Wilkening, Jennifer L., Ray, Chris, Varner, Johanna
The American pika (Ochotona princeps) is considered a sentinel species for detecting eco- logical effects of climate change. Pikas are declining within a large portion of their range, and ongoing research suggests loss of sub-surface ice as a mechanism. However, no studies have demonstrated physiological responses of pikas to sub-surface ice features. Here we present the first analysis of physiological stress in pikas living in and adjacent to habitats underlain by ice. Fresh fecal samples were collected non-invasively from two adjacent sites in the Rocky Mountains (one with sub-surface ice and one without) and analyzed for glucocorticoid metabolites (GCM). We also measured sub-surface microclimates in each habitat. Results indicate lower GCM concentration in sites with sub-surface ice, suggesting that pikas are less stressed in favorable microclimates resulting from sub-surface ice features. GCM response was well predicted by habitat characteristics associated with sub-surface ice features, such as lower mean summer temperatures. These results suggest that pikas inhabiting areas without sub-surface ice features are experiencing higher levels of physiological stress and may be more susceptible to changing climates. Although post-deposition environmental effects can confound analyses based on fecal GCM, we found no evidence for such effects in this study. Sub-surface ice features are key to water cycling and storage and will likely represent an increasingly important component of water resources in a warming climate. Fecal samples collected from additional watersheds as part of current pika monitoring programs could be used to further characterize relationships between pika stress and sub-surface ice features.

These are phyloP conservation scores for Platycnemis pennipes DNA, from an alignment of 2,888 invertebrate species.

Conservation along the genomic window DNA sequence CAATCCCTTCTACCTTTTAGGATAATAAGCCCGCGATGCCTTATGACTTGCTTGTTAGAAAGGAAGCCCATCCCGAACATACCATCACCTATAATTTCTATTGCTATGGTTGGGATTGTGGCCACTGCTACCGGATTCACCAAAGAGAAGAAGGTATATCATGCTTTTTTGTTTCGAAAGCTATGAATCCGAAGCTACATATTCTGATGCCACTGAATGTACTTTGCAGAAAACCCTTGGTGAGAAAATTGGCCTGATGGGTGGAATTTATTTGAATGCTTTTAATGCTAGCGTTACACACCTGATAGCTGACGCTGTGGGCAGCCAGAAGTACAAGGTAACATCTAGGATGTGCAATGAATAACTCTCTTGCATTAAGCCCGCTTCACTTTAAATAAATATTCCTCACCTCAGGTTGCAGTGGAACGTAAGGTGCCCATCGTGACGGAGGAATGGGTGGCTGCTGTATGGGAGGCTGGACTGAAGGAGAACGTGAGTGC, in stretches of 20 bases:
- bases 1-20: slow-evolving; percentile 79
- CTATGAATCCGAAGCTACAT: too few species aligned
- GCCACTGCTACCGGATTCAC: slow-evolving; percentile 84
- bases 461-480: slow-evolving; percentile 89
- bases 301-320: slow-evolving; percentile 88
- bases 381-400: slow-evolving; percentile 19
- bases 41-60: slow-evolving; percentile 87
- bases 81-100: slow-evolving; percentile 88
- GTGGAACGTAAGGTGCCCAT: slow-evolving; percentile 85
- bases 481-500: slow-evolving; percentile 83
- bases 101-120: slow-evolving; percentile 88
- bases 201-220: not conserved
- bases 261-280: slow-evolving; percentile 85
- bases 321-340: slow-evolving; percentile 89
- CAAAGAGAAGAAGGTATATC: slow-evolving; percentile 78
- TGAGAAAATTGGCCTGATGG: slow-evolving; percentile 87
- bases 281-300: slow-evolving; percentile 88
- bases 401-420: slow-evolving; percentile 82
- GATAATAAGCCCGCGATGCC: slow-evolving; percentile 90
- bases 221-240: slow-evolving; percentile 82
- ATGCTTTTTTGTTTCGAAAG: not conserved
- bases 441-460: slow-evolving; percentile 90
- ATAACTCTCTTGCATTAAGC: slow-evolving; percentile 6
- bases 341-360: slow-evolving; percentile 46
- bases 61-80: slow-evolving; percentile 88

Wilkening, Jennifer L., Ray, Chris, Varner, Johanna, (2015) Relating sub-surface ice features to physiological stress in a climate sensitive mammal, the American pika (Ochotona princeps). PLOS one 10 (3) :e0119327 , DOI: 10.1371/journal.pone.0119327
This material is based upon work supported by the National Science Foundation under Cooperative Agreement #DEB-1637686. Any opinions, findings, conclusions, or recommendations expressed in the material are those of the author(s) and do not necesarily reflect the views of the National Science Foundation.
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